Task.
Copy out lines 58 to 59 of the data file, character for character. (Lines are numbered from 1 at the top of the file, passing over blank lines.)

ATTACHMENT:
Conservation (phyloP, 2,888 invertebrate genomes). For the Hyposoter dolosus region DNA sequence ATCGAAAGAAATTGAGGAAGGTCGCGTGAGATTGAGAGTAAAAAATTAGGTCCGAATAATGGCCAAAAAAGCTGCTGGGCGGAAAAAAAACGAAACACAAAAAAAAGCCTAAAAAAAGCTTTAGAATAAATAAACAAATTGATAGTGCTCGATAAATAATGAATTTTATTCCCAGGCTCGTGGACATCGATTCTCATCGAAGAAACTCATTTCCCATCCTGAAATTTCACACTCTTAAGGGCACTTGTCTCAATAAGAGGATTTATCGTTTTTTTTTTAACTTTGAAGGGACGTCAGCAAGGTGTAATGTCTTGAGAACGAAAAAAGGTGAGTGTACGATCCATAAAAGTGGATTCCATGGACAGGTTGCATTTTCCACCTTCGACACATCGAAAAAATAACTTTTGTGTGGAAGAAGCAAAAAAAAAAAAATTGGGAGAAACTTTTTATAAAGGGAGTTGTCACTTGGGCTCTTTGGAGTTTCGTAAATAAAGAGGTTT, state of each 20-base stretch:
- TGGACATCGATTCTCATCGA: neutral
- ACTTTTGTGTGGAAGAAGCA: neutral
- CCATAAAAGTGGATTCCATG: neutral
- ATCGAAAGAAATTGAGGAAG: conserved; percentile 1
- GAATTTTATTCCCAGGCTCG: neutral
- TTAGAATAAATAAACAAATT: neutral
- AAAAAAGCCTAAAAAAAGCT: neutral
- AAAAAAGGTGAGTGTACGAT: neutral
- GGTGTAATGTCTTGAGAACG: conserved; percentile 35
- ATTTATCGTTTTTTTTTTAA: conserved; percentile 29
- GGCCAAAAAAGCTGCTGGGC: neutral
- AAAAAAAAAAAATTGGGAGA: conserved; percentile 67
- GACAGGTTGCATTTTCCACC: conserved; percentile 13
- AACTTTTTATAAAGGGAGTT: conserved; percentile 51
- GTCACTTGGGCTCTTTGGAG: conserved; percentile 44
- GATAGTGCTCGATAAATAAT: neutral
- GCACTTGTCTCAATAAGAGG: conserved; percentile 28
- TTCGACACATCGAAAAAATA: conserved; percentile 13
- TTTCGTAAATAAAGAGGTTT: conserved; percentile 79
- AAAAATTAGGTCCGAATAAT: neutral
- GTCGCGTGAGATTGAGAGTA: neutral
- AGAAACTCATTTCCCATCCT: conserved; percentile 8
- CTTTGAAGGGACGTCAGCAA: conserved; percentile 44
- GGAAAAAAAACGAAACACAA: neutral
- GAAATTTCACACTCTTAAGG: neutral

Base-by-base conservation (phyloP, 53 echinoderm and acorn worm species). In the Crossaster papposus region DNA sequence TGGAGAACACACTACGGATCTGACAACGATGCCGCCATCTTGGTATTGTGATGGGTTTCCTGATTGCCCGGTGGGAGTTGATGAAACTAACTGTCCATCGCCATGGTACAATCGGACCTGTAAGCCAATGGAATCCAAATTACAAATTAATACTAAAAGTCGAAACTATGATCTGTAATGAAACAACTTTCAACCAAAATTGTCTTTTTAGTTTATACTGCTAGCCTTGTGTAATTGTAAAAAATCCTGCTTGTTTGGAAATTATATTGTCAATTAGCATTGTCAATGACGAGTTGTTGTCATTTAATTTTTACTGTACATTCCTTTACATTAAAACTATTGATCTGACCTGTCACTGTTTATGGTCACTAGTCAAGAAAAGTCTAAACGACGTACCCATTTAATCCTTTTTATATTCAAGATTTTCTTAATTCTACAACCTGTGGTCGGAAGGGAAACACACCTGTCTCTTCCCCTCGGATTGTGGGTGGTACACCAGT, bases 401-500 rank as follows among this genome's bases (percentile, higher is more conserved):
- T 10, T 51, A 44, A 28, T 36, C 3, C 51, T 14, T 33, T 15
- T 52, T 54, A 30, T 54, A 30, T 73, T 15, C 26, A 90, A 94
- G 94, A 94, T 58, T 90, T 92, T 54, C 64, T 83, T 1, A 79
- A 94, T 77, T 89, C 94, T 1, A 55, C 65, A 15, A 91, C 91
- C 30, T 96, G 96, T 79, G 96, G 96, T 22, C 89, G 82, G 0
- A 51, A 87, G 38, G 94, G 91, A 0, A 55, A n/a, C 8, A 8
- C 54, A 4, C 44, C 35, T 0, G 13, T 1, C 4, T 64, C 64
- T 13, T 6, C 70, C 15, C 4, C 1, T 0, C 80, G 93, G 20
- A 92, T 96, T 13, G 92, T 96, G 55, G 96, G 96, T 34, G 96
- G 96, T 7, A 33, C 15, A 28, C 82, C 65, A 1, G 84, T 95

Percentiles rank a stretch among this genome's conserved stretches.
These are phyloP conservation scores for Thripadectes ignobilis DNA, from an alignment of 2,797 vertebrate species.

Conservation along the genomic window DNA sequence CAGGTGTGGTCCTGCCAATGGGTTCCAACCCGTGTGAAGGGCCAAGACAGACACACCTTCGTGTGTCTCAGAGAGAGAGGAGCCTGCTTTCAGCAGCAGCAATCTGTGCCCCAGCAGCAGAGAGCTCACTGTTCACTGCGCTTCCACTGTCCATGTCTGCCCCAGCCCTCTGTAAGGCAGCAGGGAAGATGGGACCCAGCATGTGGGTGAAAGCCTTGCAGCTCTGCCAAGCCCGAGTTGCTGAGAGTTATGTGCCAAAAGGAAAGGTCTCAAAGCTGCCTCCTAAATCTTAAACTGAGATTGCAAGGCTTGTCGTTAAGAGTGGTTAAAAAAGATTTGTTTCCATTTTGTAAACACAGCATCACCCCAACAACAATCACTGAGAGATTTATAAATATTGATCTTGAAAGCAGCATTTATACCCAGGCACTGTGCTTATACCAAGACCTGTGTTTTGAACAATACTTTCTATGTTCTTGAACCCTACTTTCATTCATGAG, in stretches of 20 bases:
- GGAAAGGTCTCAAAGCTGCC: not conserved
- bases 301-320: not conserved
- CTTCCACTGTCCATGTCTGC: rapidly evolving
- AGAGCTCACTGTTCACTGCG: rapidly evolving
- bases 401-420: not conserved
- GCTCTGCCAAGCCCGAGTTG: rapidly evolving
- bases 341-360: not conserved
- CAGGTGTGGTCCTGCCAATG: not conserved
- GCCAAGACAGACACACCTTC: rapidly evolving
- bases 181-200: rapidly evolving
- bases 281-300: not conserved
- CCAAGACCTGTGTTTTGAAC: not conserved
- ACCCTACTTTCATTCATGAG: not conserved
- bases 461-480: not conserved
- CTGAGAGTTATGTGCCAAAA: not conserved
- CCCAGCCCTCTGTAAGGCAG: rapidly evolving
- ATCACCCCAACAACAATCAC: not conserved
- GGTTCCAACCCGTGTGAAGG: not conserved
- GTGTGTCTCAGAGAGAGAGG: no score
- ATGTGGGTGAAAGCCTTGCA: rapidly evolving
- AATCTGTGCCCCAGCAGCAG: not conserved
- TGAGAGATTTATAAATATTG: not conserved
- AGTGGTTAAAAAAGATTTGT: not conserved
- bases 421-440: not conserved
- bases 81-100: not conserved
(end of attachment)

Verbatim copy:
- GGTTCCAACCCGTGTGAAGG: not conserved
- GTGTGTCTCAGAGAGAGAGG: no score